The Dark Knight

Reviewed By Rich Drees

 

     In 1989, director Tim Burtonís Batman finished what Richard Donnerís Superman: The Movie started a decade earlier- moving the superhero movie out of the domain of juvenilia and towards more sophisticated levels of storytelling through the injection of strong characterization and thematic underpinnings.

 

     Now, Christopher Nolan has taken what has become the standard level for storytelling in the superhero action film and raised it a quantum level higher starting with 2005ís Batman Begins and its sequel, the just released The Dark Knight. The result is a film as gritty as the darkest noir, filled with raw power and drama. It could very well be the first great masterpiece to transcend the superhero film genre.

 

     At the end of Batman Begins, police lieutenant Jim Gordon and Batman (Christian Bale) discuss the possibility that the criminal element in Gotham City will escalate their methods in order to be able to fight off Batmanís attacks on them. The Dark Knight picks that up idea, with the criminal underworld turning to the psychotic Joker (Heath Ledger) to take care of Gothamís protectors. He does this through a series of taunts and challenges designed to ultimately undermine the moral high ground that Batman, Gordon and Gotham Cityís newly elected District Attorney, Harvey Dent (Aaron Eckhardt), have taken.

 

     The Dark Knight is one of those sadly all too rare cinematic beasts- a sequel that build upon what its predecessor presented, not merely recycles. A sweeping tale of crime and corruption, The Dark Knight has no supervillains with crazed, grandiose plans to rule or destroy the world. Instead, it has gangsters and the Joker. As played by Ledger, the Joker is not so much a character, but a deadly force of nature. Cutting a swath through both Gotham City and the film itself, he tests the moral mettle of the cityís residents and protectors. The situations he forces them to confront and the decisions they make will scar them physically and emotionally. The damage and destruction he leaves in his wake is not confined to property.

 

     An apt parallel could be made between what Nolan has done with these two films and what George Lucas did with his first two Star Wars films. In the original Star Wars, Lucas took some basic space opera tropes and welded them to Joseph Campbellís Hero With A Thousand Faces universal story framework to create a piece that had universal resonance. In the follow up, The Empire Strikes Back, Lucas further plumbed the emotional relationships of his characters, expanding the scope of their external conflicts and having those relationships bounce off of the conflicts in surprising ways. Nolan works Dark Knight in a similar way, delving deeper into what makes his characters who they are, revealing the answers through their actions and reactions to the Jokerís machinations. And like Empire, Nolan manages to complete thematic, character and story arcs while still managing to leave audiences on something of a cliffhanger, wondering how certain characters will ultimately resolve the situations the film leaves them in.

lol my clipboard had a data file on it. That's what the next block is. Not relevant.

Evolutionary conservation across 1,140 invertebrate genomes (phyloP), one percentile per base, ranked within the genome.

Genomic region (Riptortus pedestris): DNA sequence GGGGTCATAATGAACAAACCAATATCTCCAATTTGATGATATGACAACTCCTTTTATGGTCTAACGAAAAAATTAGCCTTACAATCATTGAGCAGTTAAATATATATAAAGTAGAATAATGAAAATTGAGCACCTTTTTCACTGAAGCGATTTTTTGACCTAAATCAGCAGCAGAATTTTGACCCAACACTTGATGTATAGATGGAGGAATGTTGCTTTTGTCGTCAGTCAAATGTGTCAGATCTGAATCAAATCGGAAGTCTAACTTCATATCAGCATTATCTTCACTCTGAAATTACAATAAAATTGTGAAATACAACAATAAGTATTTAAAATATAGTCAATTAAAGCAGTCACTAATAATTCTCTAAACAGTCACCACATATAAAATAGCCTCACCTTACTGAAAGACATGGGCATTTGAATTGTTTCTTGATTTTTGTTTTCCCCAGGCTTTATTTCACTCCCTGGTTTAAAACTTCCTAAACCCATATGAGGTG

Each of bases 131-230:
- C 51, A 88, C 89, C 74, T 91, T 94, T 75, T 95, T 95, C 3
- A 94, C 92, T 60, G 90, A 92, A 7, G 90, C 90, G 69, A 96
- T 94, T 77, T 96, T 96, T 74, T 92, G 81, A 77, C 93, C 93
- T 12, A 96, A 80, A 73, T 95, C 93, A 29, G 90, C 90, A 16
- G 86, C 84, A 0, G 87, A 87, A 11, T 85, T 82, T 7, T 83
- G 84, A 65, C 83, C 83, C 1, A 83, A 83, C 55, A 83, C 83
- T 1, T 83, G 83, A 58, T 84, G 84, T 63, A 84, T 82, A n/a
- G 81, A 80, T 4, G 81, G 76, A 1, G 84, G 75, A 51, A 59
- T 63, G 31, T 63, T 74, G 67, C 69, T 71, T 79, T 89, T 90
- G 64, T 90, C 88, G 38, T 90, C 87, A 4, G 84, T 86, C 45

To accomplish this leap in storytelling, Nolan makes some minor adjustments to the approach he used for Batman Begins. Gotham City is not quite the gothic creation it was in the previous film. Sure, there is a shot or two of the monorail that played a big part in that filmís finale. But location shooting in Chicago gives an extra level of verisimilitude that the previous filmís grunged-out, 1930s futurism lacked. Thatís just one of the steps that Nolan takes to move the film closer to the real world. Within the filmís opening moments, Nolan has Batman apprehend the one villain who had made their escape at the end of the last film, the only other real acknowledgement of that filmís milieu of ninjas, terrorists and high concept villains.

 

     The end result of this tinkering is a film where Batman and the Joker could be replaced with a rogue cop and a psychotic criminal mastermind character that didnít wear makeup and it would essentially be the same movie. The characters would still face the same moral dilemmas that they face now. Nolan has elevated the story to be not so much about the superheroics themselves, but of the deeper ethical issues that anyone in law enforcement may at one time or another face.

 

     That is to say though, that The Dark Knight is not all navel-gazing. Far from it, in fact. The action scenes pack a bigger wallop and punch then they did in Batman Begins. A high speed chase through Gothamís streets featuring a police prisoner escort convey, the Joker armed with a variety of military hardware including a rocket launcher and the late arrival of Batman is so confidently built that Nolan eschews the use of score in the sequence, trusting that the audience doesnít need musical counterpoint to accentuate the action beats. If anything, Nolan layers the scene with reactions from the various officers in the convoy, giving a bit of characterization to what would normally be cannon fodder in such a sequence.

 

     True, not every comic book property is right for this kind of treatment. But hopefully now that Nolan has shown that such thoughtful and adult treatment is capable of succeeding, than perhaps more studios will be willing to let directors to tell more complex and layered stories about superheroes.